What happened to MTV? It’s February 8th, 2010, and something subtle happens, so discreet not many people notice. But it confirms the end of an era. And, while MTV continues to exist, that small change is transcendental. This is a brand’s capitulation to new tendencies. MTV marked generations, set trends, and gave us new ways of enjoying music. It also helped launch some of the music industry’s biggest names. But now, music purists repeatedly say that the brand is dead. But, what does this mean? Let’s talk about MTV in this episode of Company Forensics. MTV’s predecessor was Sight on Sound, a Warner Cable product that consisted of a music channel with concert footage and music-oriented content, but no original music videos. In turn, this channel was part of the QUBE system, Warner-Amex’s interactive cable television system prototype. Viewers could vote on their favorite songs and artists, win prizes and interact with DJs. Think of it as the predecessor to interactive media altogether.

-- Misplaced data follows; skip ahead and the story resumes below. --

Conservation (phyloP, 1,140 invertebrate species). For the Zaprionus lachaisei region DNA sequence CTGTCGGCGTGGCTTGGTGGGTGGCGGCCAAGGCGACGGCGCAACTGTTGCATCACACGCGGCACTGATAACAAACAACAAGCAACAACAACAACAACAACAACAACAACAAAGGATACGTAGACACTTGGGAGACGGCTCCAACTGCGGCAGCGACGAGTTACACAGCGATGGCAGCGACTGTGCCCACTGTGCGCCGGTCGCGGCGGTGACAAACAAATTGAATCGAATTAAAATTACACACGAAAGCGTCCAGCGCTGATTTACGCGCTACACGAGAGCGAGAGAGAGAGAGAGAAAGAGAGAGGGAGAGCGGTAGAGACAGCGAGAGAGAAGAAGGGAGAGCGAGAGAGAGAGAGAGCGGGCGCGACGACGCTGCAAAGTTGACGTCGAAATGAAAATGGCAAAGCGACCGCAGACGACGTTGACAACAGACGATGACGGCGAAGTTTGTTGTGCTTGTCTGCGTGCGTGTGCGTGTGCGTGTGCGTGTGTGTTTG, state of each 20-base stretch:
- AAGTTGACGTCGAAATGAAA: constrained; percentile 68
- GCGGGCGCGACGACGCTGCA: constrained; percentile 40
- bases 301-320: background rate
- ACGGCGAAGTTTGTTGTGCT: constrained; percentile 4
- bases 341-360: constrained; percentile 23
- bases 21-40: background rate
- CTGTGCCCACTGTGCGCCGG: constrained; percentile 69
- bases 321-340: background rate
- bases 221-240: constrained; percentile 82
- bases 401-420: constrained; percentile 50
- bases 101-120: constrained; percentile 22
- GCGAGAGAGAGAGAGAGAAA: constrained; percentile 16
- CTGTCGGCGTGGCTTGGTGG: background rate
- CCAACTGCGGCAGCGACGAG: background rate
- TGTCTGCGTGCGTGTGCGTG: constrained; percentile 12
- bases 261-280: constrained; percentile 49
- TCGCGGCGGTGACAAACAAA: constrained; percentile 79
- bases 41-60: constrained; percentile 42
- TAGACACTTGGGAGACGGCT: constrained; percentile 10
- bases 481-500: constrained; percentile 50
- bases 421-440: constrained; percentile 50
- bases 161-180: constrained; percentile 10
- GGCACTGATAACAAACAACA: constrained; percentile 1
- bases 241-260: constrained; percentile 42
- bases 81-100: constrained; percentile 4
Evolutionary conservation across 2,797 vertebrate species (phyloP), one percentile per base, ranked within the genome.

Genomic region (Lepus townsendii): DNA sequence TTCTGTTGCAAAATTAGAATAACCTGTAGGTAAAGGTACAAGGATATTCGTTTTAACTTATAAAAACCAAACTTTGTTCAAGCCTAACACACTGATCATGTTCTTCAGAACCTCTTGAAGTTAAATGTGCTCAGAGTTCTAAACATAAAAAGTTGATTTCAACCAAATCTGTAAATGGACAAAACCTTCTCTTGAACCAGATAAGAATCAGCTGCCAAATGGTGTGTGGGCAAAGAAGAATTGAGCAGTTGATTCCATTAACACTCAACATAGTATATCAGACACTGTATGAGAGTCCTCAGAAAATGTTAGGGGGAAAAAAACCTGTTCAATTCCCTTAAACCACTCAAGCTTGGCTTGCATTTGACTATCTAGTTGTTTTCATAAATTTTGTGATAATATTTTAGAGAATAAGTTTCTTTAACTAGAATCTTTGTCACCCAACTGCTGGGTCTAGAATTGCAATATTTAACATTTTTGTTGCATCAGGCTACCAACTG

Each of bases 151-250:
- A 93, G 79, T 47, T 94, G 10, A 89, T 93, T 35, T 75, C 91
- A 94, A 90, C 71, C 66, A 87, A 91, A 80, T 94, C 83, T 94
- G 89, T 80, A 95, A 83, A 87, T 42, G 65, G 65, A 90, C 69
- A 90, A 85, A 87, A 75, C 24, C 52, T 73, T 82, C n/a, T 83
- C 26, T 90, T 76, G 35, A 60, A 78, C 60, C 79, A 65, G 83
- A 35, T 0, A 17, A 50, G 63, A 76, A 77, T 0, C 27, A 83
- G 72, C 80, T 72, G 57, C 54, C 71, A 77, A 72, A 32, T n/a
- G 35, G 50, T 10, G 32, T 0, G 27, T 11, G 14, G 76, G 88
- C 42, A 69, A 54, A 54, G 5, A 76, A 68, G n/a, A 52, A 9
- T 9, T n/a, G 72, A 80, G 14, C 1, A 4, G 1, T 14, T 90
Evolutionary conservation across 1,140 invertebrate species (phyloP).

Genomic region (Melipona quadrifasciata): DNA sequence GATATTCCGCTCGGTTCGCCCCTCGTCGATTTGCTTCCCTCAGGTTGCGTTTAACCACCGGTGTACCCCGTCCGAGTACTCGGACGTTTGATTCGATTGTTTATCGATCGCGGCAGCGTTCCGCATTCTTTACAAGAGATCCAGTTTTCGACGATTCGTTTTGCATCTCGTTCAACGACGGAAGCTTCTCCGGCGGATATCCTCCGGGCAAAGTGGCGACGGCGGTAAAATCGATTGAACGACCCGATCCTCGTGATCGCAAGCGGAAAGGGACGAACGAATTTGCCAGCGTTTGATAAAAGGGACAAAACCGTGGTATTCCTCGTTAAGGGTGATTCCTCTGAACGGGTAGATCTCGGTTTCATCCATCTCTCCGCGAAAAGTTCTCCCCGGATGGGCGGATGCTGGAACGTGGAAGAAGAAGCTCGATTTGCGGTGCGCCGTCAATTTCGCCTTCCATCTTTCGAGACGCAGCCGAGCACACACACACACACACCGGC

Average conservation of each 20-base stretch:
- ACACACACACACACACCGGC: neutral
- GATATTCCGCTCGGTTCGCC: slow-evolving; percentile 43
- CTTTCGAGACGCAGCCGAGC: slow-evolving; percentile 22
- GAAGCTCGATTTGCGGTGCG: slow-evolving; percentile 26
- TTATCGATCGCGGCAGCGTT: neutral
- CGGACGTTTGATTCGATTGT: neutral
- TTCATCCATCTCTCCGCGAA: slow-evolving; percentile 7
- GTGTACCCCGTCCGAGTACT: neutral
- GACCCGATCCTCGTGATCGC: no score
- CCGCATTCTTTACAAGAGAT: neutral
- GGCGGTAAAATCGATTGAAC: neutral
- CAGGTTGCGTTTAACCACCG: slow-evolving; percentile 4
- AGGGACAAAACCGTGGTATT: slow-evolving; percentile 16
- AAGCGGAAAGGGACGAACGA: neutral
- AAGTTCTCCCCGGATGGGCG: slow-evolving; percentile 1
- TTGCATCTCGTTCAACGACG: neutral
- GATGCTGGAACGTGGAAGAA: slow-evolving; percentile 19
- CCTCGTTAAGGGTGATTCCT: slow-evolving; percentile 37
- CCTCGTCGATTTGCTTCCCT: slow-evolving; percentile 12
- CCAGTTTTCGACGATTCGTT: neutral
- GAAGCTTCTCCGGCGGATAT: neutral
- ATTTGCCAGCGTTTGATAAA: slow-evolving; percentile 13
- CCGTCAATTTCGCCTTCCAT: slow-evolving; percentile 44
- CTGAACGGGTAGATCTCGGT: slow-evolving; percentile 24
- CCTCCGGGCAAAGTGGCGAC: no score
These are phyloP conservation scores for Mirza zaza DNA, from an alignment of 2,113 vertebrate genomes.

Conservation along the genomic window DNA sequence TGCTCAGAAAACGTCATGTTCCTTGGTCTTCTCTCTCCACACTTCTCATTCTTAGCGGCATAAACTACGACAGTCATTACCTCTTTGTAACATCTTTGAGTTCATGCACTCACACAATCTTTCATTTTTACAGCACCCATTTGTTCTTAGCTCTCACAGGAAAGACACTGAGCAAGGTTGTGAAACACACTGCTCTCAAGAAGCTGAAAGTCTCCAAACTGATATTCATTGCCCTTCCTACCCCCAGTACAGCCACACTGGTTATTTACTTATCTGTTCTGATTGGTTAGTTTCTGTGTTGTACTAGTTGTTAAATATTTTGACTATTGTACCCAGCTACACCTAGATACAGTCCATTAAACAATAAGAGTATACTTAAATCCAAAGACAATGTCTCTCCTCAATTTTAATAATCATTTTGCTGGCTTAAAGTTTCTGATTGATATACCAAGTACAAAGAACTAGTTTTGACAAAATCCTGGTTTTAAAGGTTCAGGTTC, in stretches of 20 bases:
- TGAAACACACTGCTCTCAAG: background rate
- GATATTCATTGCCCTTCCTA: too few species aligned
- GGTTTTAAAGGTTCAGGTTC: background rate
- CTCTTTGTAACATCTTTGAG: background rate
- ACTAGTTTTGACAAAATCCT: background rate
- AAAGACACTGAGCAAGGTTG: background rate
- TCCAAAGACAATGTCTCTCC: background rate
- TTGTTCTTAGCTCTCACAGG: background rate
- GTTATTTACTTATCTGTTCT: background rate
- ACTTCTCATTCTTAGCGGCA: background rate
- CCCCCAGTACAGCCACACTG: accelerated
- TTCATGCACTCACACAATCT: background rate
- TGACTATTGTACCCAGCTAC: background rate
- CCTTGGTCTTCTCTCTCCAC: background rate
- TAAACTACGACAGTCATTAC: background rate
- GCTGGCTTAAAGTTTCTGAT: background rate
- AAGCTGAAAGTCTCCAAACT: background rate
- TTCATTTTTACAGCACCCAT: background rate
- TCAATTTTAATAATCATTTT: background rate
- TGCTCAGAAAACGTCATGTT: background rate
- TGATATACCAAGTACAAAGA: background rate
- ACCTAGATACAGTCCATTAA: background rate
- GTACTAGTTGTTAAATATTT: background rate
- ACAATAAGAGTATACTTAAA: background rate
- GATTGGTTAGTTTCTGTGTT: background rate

But MTV, as we once knew it, was Robert W. Pittman’s product, a visionary executive. Thanks to his experience in the music industry, he had come up with an idea to create a network dedicated only to music. It wouldn’t be any music channel; the total opposite. Pittman knew he had to aim to be anti-establishment, anti-authoritarian, and have the under-30 audience at his grasp. MTV wouldn’t be afraid of playing rock songs with the latest and craziest music videos. Its VJs would be young and cool, and the stages would have delirious backgrounds. Pittman even hired the Manhattan Design studio to create the iconic logo. And it was the first step towards making history. But a rocky one.